But perhaps the greatest act of historical castration is of Jack London. This man was the most-read revolutionary socialist in American history, agitating for violent overthrow of the government and the assassination of political leaders – and he is remembered now for writing a cute story about a dog. It's as if the Black Panthers were remembered, a century from now, for adding a pink tint to their Afros. If Jack London is chased forever from our historical memory by the dog he invented, then we will lose one of the most intriguing, bizarre figures in American history, at once inspiring and repulsive. In his 40 years of life, he was a "bastard" child of a slum-dwelling suicidal spiritualist, a child labourer, a pirate, a tramp, a revolutionary socialist, a racist pining for genocide, a gold-digger, a war correspondent, a millionaire, a suicidal depressive, and for a time the most popular writer in America. In Wolf: the Lives of Jack London, his latest biographer, James L Haley, calls London "the most misunderstood figure in the American literary canon"– but that might be because he is ultimately impossible to understand.Issh...
Even as The Call of the Wild became one of the best-selling books in American history, newspaper editorials were calling for London to be jailed or deported for his socialist speeches. By the age of 40, he was broken. He was taking morphine to stop the pain from his booze-burned kidneys and liver. As he lay killing himself with whiskey, London grew increasingly despondent that the United States was failing to become the socialist republic he prophesised. "I grow, sometimes, almost to hate the mass, to sneer at dreams of reform," he wrote to a friend. He resigned from the Socialist Party, saying it had become too moderate and reformist and should be pushing for direct action – but he took none himself. Cut off from his great redeeming cause, he was dead within a year. His manservant found his almost-dead body, accompanied by a note calculating how much morphine it would take to kill him. Flora Chaney's bullet had hit, 40 years behind schedule.
The Independent on the rage in philosophy as subject matter:
What is gaining traction in the books market, however, is the opposite of the academic. It is the philosophy of the everyday. Warburton writes a column on the subject for Prospect magazine. In Practical Tortoise Raising, one essay begins with the quandary of how to choose which beans to buy in a supermarket. And it is applied philosophy that is the driving force behind the Philosophy for Everyone series.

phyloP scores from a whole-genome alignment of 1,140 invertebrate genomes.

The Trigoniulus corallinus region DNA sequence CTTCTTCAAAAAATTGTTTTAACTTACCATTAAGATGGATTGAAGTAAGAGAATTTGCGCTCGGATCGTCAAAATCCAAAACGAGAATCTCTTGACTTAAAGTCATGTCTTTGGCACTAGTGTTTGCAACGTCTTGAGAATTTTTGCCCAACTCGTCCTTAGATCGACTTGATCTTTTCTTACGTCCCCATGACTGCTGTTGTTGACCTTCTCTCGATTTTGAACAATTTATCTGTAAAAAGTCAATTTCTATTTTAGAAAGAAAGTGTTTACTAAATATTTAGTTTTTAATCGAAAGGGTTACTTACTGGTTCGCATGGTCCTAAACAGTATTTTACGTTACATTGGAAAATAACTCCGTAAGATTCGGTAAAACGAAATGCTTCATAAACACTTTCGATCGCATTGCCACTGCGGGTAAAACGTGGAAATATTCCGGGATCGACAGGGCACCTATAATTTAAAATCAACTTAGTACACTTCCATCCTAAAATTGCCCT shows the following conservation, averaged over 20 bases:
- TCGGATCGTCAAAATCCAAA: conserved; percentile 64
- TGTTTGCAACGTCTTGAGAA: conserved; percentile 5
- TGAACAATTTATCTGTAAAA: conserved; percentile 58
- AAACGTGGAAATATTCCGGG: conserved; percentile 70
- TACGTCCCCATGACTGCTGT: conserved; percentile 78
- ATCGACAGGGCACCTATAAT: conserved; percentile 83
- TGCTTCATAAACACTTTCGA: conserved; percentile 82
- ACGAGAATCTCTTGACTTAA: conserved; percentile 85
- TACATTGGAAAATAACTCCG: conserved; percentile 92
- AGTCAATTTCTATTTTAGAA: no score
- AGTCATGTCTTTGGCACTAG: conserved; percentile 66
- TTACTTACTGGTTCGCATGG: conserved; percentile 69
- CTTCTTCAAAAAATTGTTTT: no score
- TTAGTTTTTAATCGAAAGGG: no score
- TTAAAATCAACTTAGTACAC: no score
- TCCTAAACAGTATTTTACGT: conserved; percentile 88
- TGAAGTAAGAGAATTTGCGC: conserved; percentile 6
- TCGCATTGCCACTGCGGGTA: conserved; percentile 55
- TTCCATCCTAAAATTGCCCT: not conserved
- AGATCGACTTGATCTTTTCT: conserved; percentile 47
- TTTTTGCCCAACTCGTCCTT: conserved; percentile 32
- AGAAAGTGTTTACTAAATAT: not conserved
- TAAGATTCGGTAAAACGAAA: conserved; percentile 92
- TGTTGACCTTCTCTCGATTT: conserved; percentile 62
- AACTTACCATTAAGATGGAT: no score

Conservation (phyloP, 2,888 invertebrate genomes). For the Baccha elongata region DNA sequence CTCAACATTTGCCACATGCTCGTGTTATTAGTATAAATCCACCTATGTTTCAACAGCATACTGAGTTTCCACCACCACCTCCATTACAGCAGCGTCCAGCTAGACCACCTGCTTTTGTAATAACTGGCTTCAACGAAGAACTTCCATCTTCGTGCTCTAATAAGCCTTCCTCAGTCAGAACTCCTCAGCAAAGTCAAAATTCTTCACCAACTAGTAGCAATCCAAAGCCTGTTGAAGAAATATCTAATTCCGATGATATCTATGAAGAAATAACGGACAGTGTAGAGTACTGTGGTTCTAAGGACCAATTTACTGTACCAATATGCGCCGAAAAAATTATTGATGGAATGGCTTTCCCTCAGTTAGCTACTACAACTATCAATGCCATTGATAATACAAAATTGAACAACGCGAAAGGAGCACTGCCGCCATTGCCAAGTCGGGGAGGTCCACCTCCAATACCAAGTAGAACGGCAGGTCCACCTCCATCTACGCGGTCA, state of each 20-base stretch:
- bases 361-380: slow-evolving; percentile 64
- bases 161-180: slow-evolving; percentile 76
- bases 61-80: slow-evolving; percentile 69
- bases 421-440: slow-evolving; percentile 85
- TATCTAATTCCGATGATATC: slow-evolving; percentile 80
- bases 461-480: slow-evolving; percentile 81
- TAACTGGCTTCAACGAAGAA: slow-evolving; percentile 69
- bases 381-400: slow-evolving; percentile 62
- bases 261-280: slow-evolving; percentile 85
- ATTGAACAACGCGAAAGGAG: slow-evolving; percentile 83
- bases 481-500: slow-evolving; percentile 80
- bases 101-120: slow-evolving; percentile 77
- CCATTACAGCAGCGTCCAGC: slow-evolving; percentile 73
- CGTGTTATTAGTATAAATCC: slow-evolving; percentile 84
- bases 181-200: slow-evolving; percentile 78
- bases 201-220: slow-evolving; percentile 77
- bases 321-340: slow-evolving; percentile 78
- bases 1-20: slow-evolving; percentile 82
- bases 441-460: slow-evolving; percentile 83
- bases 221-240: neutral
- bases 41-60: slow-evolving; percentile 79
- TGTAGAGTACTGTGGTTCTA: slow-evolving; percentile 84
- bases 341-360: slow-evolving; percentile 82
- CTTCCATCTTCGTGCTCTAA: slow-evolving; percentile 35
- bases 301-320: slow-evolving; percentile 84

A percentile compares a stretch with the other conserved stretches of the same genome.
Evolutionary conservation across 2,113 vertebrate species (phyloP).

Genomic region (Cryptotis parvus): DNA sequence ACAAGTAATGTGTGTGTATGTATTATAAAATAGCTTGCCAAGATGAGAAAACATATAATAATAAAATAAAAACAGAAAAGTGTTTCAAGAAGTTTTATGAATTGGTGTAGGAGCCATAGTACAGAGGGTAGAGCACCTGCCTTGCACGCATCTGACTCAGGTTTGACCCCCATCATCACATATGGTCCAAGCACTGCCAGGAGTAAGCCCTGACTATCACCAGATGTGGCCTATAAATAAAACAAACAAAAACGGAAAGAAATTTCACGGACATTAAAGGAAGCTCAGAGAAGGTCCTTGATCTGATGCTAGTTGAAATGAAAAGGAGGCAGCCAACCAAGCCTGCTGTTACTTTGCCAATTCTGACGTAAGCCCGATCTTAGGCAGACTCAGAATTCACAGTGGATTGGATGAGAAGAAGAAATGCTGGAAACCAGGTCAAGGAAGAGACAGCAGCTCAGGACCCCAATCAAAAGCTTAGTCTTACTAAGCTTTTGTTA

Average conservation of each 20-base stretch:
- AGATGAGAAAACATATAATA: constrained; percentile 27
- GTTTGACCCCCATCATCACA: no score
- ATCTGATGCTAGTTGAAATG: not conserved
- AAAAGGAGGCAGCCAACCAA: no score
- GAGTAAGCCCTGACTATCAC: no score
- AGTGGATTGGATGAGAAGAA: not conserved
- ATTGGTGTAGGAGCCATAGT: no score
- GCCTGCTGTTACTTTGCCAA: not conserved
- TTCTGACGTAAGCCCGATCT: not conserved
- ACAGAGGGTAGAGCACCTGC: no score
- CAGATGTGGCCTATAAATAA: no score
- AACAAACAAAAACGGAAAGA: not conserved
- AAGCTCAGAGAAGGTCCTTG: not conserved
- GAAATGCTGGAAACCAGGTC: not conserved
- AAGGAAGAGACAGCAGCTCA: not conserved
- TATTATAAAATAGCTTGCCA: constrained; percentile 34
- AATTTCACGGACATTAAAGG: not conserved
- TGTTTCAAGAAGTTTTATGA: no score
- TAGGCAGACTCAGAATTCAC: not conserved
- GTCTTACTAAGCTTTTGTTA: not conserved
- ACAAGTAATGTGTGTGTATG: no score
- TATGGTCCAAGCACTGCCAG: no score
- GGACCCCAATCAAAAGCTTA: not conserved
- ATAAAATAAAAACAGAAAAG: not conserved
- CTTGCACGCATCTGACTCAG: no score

The volume on cycling, for example, features an essay on the implications of performance-enhancing drugs and a phenomenological appreciation of a bicycle ride by a philosopher who is also a keen amateur mountain cyclist. Another contributor, who almost qualified for the Olympics cycling team when younger, writes about the virtue of performance, of pushing one's body to the limit, and what an "honest" victory or defeat means. (Einstein claimed that the theory of relativity occurred to him while he was on two wheels: one begins to suspect that the existence of so many cycling thinkers may be no accident.) Such is its range that Cycling (Wiley-Blackwell, £11.99) is a book which could live as easily on the sport shelves as the philosophy or cultural studies shelves.
How one markets philosophy is key to attracting readers. Avital believes that there are two strategies for getting it into the popular market. One he calls the "straight-ball" approach, which has been taken with Gary Cox, the author of How to Be an Existentialist. The subject of his new book, How to Be a Philosopher, is obvious from its title. Inside, he reads like a jovial college professor trying to enthuse first-year students, with reflections on Red Dwarf nudging up against David Hume. That is a direct sell. "We want someone to buy that because they want to be the smartest person in the room," says Avital. "There is a vanity aspect to the purchase. You want to be seen reading a philosophy book on the Tube."
From the twitter this week (@personanondata)
Vintage TV signs Getty Images deal Guardian
New Arts of Book Building: Challenges for Authors, Editors and Producers Book Business From my friend Gene Schwartz
CengageBrain.com Enhances Website, Introduces Innovative Applications (Press Release) Expanding b2consumer models - interesting.
(RRW) etextbooks - Never Mind iPad and eReaders, PCs Still Dominant - NYT
Tech Weekly podcast: In the BBC archive Guardian A look at how the BBC is digitizing their archive.
OCLC Adds New Info Features to the WorldCat.org Homepage; Test Out Genre Finder from OCLC Research OCLC
New Study: $3 Billion in Sub Revenue From Interactive Periodicals by 2014 (Report)